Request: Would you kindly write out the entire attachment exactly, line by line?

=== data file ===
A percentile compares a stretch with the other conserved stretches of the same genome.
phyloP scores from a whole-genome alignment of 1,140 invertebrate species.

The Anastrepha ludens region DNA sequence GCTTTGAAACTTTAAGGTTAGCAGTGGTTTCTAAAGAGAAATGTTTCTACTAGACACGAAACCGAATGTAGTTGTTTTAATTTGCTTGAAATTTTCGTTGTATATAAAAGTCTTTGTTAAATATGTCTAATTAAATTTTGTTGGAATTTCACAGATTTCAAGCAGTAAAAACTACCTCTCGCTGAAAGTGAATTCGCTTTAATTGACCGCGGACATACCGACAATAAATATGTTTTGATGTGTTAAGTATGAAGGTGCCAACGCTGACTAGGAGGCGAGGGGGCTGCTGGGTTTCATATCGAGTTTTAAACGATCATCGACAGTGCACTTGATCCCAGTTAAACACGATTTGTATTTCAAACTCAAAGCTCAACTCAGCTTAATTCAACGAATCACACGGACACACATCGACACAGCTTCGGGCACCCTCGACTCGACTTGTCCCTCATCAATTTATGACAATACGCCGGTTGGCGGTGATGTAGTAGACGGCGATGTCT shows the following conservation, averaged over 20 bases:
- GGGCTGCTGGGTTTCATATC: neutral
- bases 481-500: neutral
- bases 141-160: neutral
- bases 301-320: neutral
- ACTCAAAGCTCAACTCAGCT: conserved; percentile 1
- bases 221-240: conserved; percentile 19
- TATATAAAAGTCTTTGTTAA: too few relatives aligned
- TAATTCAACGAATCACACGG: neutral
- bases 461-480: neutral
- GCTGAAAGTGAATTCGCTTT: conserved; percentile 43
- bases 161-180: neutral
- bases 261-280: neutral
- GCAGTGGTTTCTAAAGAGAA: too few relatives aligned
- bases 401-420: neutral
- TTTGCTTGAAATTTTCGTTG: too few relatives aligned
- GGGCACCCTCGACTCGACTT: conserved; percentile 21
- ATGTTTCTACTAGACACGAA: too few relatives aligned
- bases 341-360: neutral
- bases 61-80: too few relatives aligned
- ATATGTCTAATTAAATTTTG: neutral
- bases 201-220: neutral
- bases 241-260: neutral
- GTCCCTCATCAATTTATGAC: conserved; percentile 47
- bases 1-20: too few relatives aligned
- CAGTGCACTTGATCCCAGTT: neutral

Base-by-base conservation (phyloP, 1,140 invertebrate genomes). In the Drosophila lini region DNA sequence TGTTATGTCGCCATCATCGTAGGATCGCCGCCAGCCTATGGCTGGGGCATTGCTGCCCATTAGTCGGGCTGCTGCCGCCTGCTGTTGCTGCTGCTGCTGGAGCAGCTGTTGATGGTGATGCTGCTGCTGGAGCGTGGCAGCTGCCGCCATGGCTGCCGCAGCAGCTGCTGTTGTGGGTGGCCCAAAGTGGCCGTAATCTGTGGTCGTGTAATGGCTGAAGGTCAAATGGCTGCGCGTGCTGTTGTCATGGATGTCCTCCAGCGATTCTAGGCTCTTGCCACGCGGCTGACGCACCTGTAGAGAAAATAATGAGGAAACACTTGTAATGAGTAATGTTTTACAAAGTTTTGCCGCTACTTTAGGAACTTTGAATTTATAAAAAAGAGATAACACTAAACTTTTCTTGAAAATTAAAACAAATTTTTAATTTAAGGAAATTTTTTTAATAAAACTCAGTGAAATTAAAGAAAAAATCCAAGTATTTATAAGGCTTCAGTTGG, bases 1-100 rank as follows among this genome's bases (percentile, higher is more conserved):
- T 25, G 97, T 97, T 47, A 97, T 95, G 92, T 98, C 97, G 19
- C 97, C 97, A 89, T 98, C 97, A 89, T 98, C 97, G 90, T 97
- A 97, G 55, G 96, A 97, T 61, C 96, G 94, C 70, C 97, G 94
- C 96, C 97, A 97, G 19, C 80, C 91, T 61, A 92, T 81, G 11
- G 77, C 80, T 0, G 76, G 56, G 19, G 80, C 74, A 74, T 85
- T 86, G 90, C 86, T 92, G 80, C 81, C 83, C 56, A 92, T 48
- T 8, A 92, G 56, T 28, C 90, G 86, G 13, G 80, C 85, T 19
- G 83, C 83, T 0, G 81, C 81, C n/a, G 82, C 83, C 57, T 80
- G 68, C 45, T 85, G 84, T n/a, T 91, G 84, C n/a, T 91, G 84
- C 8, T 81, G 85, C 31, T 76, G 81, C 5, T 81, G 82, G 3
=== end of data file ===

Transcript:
A percentile compares a stretch with the other conserved stretches of the same genome.
phyloP scores from a whole-genome alignment of 1,140 invertebrate species.

The Anastrepha ludens region DNA sequence GCTTTGAAACTTTAAGGTTAGCAGTGGTTTCTAAAGAGAAATGTTTCTACTAGACACGAAACCGAATGTAGTTGTTTTAATTTGCTTGAAATTTTCGTTGTATATAAAAGTCTTTGTTAAATATGTCTAATTAAATTTTGTTGGAATTTCACAGATTTCAAGCAGTAAAAACTACCTCTCGCTGAAAGTGAATTCGCTTTAATTGACCGCGGACATACCGACAATAAATATGTTTTGATGTGTTAAGTATGAAGGTGCCAACGCTGACTAGGAGGCGAGGGGGCTGCTGGGTTTCATATCGAGTTTTAAACGATCATCGACAGTGCACTTGATCCCAGTTAAACACGATTTGTATTTCAAACTCAAAGCTCAACTCAGCTTAATTCAACGAATCACACGGACACACATCGACACAGCTTCGGGCACCCTCGACTCGACTTGTCCCTCATCAATTTATGACAATACGCCGGTTGGCGGTGATGTAGTAGACGGCGATGTCT shows the following conservation, averaged over 20 bases:
- GGGCTGCTGGGTTTCATATC: neutral
- bases 481-500: neutral
- bases 141-160: neutral
- bases 301-320: neutral
- ACTCAAAGCTCAACTCAGCT: conserved; percentile 1
- bases 221-240: conserved; percentile 19
- TATATAAAAGTCTTTGTTAA: too few relatives aligned
- TAATTCAACGAATCACACGG: neutral
- bases 461-480: neutral
- GCTGAAAGTGAATTCGCTTT: conserved; percentile 43
- bases 161-180: neutral
- bases 261-280: neutral
- GCAGTGGTTTCTAAAGAGAA: too few relatives aligned
- bases 401-420: neutral
- TTTGCTTGAAATTTTCGTTG: too few relatives aligned
- GGGCACCCTCGACTCGACTT: conserved; percentile 21
- ATGTTTCTACTAGACACGAA: too few relatives aligned
- bases 341-360: neutral
- bases 61-80: too few relatives aligned
- ATATGTCTAATTAAATTTTG: neutral
- bases 201-220: neutral
- bases 241-260: neutral
- GTCCCTCATCAATTTATGAC: conserved; percentile 47
- bases 1-20: too few relatives aligned
- CAGTGCACTTGATCCCAGTT: neutral

Base-by-base conservation (phyloP, 1,140 invertebrate genomes). In the Drosophila lini region DNA sequence TGTTATGTCGCCATCATCGTAGGATCGCCGCCAGCCTATGGCTGGGGCATTGCTGCCCATTAGTCGGGCTGCTGCCGCCTGCTGTTGCTGCTGCTGCTGGAGCAGCTGTTGATGGTGATGCTGCTGCTGGAGCGTGGCAGCTGCCGCCATGGCTGCCGCAGCAGCTGCTGTTGTGGGTGGCCCAAAGTGGCCGTAATCTGTGGTCGTGTAATGGCTGAAGGTCAAATGGCTGCGCGTGCTGTTGTCATGGATGTCCTCCAGCGATTCTAGGCTCTTGCCACGCGGCTGACGCACCTGTAGAGAAAATAATGAGGAAACACTTGTAATGAGTAATGTTTTACAAAGTTTTGCCGCTACTTTAGGAACTTTGAATTTATAAAAAAGAGATAACACTAAACTTTTCTTGAAAATTAAAACAAATTTTTAATTTAAGGAAATTTTTTTAATAAAACTCAGTGAAATTAAAGAAAAAATCCAAGTATTTATAAGGCTTCAGTTGG, bases 1-100 rank as follows among this genome's bases (percentile, higher is more conserved):
- T 25, G 97, T 97, T 47, A 97, T 95, G 92, T 98, C 97, G 19
- C 97, C 97, A 89, T 98, C 97, A 89, T 98, C 97, G 90, T 97
- A 97, G 55, G 96, A 97, T 61, C 96, G 94, C 70, C 97, G 94
- C 96, C 97, A 97, G 19, C 80, C 91, T 61, A 92, T 81, G 11
- G 77, C 80, T 0, G 76, G 56, G 19, G 80, C 74, A 74, T 85
- T 86, G 90, C 86, T 92, G 80, C 81, C 83, C 56, A 92, T 48
- T 8, A 92, G 56, T 28, C 90, G 86, G 13, G 80, C 85, T 19
- G 83, C 83, T 0, G 81, C 81, C n/a, G 82, C 83, C 57, T 80
- G 68, C 45, T 85, G 84, T n/a, T 91, G 84, C n/a, T 91, G 84
- C 8, T 81, G 85, C 31, T 76, G 81, C 5, T 81, G 82, G 3